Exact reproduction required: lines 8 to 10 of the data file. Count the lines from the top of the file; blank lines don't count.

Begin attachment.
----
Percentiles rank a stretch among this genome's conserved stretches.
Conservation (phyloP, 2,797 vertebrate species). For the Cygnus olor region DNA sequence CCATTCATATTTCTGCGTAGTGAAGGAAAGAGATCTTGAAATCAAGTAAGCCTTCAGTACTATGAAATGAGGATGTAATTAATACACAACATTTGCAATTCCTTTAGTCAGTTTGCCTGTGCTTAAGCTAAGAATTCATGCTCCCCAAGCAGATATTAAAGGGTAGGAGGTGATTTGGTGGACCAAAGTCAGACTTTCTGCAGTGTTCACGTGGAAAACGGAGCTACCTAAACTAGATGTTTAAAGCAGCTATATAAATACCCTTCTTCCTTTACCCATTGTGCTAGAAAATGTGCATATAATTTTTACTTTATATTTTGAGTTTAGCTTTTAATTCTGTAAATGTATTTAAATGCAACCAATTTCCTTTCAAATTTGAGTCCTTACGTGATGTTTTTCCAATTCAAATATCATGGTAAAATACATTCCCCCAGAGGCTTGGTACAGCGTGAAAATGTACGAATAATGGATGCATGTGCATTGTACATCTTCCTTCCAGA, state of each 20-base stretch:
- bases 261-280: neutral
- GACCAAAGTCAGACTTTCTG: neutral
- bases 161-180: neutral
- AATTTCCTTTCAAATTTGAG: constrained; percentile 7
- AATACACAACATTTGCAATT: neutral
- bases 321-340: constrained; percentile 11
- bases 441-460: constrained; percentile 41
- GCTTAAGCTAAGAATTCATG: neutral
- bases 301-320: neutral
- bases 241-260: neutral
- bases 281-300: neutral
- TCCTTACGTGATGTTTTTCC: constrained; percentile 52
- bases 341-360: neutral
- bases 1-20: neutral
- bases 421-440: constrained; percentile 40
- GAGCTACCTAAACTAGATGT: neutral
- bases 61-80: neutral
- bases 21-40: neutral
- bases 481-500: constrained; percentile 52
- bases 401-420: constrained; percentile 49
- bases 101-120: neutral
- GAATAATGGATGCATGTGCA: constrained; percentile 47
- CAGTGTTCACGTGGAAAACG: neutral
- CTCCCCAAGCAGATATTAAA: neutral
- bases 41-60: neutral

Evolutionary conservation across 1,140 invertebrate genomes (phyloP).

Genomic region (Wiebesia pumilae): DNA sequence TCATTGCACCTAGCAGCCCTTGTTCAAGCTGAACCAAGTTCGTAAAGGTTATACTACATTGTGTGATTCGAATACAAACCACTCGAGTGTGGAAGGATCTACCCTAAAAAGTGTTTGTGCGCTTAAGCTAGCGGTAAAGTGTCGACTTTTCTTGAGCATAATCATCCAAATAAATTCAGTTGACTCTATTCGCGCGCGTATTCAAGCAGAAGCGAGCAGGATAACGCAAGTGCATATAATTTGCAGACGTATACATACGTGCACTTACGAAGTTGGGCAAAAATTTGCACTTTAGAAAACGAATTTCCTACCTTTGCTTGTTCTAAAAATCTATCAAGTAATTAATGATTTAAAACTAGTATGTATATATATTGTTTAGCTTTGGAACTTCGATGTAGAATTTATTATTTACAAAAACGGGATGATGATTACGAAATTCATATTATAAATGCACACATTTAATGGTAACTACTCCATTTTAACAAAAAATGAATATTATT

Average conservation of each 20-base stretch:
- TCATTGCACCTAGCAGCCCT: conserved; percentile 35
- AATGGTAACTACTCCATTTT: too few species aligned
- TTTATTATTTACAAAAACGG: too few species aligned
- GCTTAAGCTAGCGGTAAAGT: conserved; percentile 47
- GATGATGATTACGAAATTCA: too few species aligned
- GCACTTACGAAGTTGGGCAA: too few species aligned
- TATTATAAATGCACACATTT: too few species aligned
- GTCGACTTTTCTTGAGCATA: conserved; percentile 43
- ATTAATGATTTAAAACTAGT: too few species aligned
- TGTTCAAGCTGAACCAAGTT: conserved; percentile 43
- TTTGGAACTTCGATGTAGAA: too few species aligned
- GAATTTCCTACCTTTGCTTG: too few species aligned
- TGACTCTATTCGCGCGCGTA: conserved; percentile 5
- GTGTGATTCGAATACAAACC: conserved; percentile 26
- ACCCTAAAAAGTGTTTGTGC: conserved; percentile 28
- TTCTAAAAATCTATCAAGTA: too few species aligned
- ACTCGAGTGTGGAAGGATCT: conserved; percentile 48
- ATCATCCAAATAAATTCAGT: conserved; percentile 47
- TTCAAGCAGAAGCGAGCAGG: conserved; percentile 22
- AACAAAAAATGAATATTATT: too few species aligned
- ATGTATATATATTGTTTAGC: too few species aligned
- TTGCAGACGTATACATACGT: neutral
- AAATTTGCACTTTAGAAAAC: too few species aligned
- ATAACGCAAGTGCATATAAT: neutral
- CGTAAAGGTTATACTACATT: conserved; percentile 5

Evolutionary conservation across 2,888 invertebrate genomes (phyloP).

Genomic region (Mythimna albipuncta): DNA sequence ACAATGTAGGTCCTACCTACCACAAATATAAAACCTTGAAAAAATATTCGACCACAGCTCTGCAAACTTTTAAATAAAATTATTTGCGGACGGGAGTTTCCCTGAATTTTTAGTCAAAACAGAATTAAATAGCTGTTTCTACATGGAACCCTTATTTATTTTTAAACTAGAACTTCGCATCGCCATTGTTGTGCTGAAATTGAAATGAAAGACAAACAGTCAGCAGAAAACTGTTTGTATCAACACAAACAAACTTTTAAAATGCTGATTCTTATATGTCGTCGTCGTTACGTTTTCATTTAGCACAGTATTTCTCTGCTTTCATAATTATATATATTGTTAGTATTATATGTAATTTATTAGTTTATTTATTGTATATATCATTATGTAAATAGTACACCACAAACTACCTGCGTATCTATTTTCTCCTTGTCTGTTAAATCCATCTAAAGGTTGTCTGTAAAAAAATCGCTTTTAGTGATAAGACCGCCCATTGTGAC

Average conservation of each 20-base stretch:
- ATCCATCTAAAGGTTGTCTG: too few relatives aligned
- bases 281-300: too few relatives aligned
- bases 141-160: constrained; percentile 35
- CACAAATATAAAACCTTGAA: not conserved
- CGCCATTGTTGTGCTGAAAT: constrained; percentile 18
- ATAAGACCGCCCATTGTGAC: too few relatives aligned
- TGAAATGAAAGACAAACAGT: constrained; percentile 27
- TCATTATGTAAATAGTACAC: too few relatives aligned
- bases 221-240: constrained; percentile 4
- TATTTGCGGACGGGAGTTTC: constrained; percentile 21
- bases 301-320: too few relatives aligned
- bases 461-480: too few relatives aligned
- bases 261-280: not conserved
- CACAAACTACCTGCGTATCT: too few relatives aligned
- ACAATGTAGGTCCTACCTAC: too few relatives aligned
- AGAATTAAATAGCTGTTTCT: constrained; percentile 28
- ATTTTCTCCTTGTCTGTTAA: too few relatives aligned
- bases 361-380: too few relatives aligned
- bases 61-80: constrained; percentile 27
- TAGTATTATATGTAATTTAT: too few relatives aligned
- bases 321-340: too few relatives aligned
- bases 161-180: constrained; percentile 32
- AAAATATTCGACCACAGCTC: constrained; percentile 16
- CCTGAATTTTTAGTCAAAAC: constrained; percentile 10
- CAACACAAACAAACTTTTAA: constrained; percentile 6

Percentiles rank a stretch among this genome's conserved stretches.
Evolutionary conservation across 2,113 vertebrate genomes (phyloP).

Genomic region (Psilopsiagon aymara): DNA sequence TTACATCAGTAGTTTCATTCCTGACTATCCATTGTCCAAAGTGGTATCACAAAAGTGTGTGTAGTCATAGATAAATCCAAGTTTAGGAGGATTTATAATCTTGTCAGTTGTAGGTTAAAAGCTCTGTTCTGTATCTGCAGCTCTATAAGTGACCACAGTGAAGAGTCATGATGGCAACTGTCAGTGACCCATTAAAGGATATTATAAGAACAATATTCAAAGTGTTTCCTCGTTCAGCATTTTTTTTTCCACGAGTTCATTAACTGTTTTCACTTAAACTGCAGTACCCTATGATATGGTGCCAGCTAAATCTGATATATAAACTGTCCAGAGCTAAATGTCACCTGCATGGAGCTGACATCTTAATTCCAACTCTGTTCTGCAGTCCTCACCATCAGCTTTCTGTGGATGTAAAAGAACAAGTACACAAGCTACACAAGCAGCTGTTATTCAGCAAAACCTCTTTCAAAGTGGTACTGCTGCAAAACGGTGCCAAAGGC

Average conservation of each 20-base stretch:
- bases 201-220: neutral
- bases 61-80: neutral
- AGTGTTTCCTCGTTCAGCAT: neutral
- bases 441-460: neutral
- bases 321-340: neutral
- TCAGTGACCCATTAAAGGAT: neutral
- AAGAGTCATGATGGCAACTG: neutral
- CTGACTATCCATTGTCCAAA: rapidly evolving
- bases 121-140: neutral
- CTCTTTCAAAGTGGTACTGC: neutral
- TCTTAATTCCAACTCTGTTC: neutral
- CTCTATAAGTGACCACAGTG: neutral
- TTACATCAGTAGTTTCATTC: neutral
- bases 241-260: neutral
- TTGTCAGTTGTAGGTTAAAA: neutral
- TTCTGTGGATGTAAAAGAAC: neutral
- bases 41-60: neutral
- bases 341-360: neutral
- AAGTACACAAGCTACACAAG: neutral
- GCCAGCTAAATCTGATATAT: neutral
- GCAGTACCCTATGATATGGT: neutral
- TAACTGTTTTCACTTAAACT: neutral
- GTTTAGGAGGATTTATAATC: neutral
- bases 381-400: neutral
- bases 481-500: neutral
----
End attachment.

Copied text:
- bases 321-340: constrained; percentile 11
- bases 441-460: constrained; percentile 41
- GCTTAAGCTAAGAATTCATG: neutral